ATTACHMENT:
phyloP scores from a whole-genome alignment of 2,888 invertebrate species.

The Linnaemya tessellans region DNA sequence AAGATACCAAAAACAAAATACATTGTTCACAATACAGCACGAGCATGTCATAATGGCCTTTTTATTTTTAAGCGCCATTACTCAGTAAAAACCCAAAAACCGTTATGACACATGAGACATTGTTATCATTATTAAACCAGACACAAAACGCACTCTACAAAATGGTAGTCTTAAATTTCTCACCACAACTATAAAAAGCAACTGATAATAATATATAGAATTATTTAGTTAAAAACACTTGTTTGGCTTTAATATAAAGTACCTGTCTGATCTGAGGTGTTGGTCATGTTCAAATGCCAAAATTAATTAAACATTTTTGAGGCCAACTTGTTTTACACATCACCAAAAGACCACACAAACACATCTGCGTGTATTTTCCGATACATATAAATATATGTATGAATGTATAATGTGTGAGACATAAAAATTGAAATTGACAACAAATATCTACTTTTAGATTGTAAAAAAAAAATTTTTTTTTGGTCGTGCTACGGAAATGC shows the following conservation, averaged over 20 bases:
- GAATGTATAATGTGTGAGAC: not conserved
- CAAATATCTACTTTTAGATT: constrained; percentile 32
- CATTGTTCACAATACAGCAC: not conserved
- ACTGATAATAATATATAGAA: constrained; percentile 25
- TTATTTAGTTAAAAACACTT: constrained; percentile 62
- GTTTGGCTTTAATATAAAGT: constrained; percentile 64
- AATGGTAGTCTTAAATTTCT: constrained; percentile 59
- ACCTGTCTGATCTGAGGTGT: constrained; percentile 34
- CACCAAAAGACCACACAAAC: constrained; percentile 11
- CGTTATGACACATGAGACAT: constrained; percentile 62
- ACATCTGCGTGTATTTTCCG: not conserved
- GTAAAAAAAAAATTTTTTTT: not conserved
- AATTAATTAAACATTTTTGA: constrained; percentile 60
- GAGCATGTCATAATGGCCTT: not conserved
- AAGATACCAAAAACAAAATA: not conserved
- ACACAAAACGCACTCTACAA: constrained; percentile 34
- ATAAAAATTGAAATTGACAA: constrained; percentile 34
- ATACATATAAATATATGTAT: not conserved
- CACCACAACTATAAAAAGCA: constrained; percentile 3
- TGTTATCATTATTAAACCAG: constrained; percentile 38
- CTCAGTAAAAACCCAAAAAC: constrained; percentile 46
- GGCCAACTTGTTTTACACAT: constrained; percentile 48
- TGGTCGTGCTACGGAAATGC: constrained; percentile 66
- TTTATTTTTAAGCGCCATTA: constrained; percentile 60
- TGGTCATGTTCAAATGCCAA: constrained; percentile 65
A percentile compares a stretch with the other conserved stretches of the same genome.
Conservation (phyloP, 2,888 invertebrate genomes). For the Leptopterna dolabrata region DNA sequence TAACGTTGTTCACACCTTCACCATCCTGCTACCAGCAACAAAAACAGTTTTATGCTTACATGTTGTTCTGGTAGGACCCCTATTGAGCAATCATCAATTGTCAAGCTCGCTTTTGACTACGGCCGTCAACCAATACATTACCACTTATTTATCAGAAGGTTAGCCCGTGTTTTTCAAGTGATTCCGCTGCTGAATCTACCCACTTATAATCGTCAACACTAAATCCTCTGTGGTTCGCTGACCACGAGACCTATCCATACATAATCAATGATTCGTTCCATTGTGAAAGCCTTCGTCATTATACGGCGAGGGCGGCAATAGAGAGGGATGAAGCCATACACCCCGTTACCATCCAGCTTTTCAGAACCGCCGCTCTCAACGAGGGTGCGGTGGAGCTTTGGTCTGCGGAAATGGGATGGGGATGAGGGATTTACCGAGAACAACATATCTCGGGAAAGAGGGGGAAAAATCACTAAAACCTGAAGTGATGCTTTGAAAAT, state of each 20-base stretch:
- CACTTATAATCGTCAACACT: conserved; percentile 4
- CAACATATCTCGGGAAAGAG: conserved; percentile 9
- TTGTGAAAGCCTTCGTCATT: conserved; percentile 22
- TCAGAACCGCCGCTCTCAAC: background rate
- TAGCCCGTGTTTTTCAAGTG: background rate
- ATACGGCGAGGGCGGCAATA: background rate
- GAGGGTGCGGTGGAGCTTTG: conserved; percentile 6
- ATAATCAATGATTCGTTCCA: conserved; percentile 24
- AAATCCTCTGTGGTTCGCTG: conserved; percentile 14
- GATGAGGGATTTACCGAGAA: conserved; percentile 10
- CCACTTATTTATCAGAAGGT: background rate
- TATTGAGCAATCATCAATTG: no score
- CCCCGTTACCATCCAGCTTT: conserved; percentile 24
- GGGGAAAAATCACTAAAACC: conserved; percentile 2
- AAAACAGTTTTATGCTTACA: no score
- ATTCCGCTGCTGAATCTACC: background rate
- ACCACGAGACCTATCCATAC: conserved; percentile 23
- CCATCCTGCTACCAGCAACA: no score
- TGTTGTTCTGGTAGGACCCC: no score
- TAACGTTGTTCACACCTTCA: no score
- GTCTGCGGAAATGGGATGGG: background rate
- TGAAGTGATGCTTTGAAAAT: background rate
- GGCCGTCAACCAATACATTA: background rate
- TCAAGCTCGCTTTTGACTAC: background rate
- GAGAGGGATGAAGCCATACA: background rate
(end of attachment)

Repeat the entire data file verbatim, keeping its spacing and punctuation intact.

phyloP scores from a whole-genome alignment of 2,888 invertebrate species.

The Linnaemya tessellans region DNA sequence AAGATACCAAAAACAAAATACATTGTTCACAATACAGCACGAGCATGTCATAATGGCCTTTTTATTTTTAAGCGCCATTACTCAGTAAAAACCCAAAAACCGTTATGACACATGAGACATTGTTATCATTATTAAACCAGACACAAAACGCACTCTACAAAATGGTAGTCTTAAATTTCTCACCACAACTATAAAAAGCAACTGATAATAATATATAGAATTATTTAGTTAAAAACACTTGTTTGGCTTTAATATAAAGTACCTGTCTGATCTGAGGTGTTGGTCATGTTCAAATGCCAAAATTAATTAAACATTTTTGAGGCCAACTTGTTTTACACATCACCAAAAGACCACACAAACACATCTGCGTGTATTTTCCGATACATATAAATATATGTATGAATGTATAATGTGTGAGACATAAAAATTGAAATTGACAACAAATATCTACTTTTAGATTGTAAAAAAAAAATTTTTTTTTGGTCGTGCTACGGAAATGC shows the following conservation, averaged over 20 bases:
- GAATGTATAATGTGTGAGAC: not conserved
- CAAATATCTACTTTTAGATT: constrained; percentile 32
- CATTGTTCACAATACAGCAC: not conserved
- ACTGATAATAATATATAGAA: constrained; percentile 25
- TTATTTAGTTAAAAACACTT: constrained; percentile 62
- GTTTGGCTTTAATATAAAGT: constrained; percentile 64
- AATGGTAGTCTTAAATTTCT: constrained; percentile 59
- ACCTGTCTGATCTGAGGTGT: constrained; percentile 34
- CACCAAAAGACCACACAAAC: constrained; percentile 11
- CGTTATGACACATGAGACAT: constrained; percentile 62
- ACATCTGCGTGTATTTTCCG: not conserved
- GTAAAAAAAAAATTTTTTTT: not conserved
- AATTAATTAAACATTTTTGA: constrained; percentile 60
- GAGCATGTCATAATGGCCTT: not conserved
- AAGATACCAAAAACAAAATA: not conserved
- ACACAAAACGCACTCTACAA: constrained; percentile 34
- ATAAAAATTGAAATTGACAA: constrained; percentile 34
- ATACATATAAATATATGTAT: not conserved
- CACCACAACTATAAAAAGCA: constrained; percentile 3
- TGTTATCATTATTAAACCAG: constrained; percentile 38
- CTCAGTAAAAACCCAAAAAC: constrained; percentile 46
- GGCCAACTTGTTTTACACAT: constrained; percentile 48
- TGGTCGTGCTACGGAAATGC: constrained; percentile 66
- TTTATTTTTAAGCGCCATTA: constrained; percentile 60
- TGGTCATGTTCAAATGCCAA: constrained; percentile 65
A percentile compares a stretch with the other conserved stretches of the same genome.
Conservation (phyloP, 2,888 invertebrate genomes). For the Leptopterna dolabrata region DNA sequence TAACGTTGTTCACACCTTCACCATCCTGCTACCAGCAACAAAAACAGTTTTATGCTTACATGTTGTTCTGGTAGGACCCCTATTGAGCAATCATCAATTGTCAAGCTCGCTTTTGACTACGGCCGTCAACCAATACATTACCACTTATTTATCAGAAGGTTAGCCCGTGTTTTTCAAGTGATTCCGCTGCTGAATCTACCCACTTATAATCGTCAACACTAAATCCTCTGTGGTTCGCTGACCACGAGACCTATCCATACATAATCAATGATTCGTTCCATTGTGAAAGCCTTCGTCATTATACGGCGAGGGCGGCAATAGAGAGGGATGAAGCCATACACCCCGTTACCATCCAGCTTTTCAGAACCGCCGCTCTCAACGAGGGTGCGGTGGAGCTTTGGTCTGCGGAAATGGGATGGGGATGAGGGATTTACCGAGAACAACATATCTCGGGAAAGAGGGGGAAAAATCACTAAAACCTGAAGTGATGCTTTGAAAAT, state of each 20-base stretch:
- CACTTATAATCGTCAACACT: conserved; percentile 4
- CAACATATCTCGGGAAAGAG: conserved; percentile 9
- TTGTGAAAGCCTTCGTCATT: conserved; percentile 22
- TCAGAACCGCCGCTCTCAAC: background rate
- TAGCCCGTGTTTTTCAAGTG: background rate
- ATACGGCGAGGGCGGCAATA: background rate
- GAGGGTGCGGTGGAGCTTTG: conserved; percentile 6
- ATAATCAATGATTCGTTCCA: conserved; percentile 24
- AAATCCTCTGTGGTTCGCTG: conserved; percentile 14
- GATGAGGGATTTACCGAGAA: conserved; percentile 10
- CCACTTATTTATCAGAAGGT: background rate
- TATTGAGCAATCATCAATTG: no score
- CCCCGTTACCATCCAGCTTT: conserved; percentile 24
- GGGGAAAAATCACTAAAACC: conserved; percentile 2
- AAAACAGTTTTATGCTTACA: no score
- ATTCCGCTGCTGAATCTACC: background rate
- ACCACGAGACCTATCCATAC: conserved; percentile 23
- CCATCCTGCTACCAGCAACA: no score
- TGTTGTTCTGGTAGGACCCC: no score
- TAACGTTGTTCACACCTTCA: no score
- GTCTGCGGAAATGGGATGGG: background rate
- TGAAGTGATGCTTTGAAAAT: background rate
- GGCCGTCAACCAATACATTA: background rate
- TCAAGCTCGCTTTTGACTAC: background rate
- GAGAGGGATGAAGCCATACA: background rate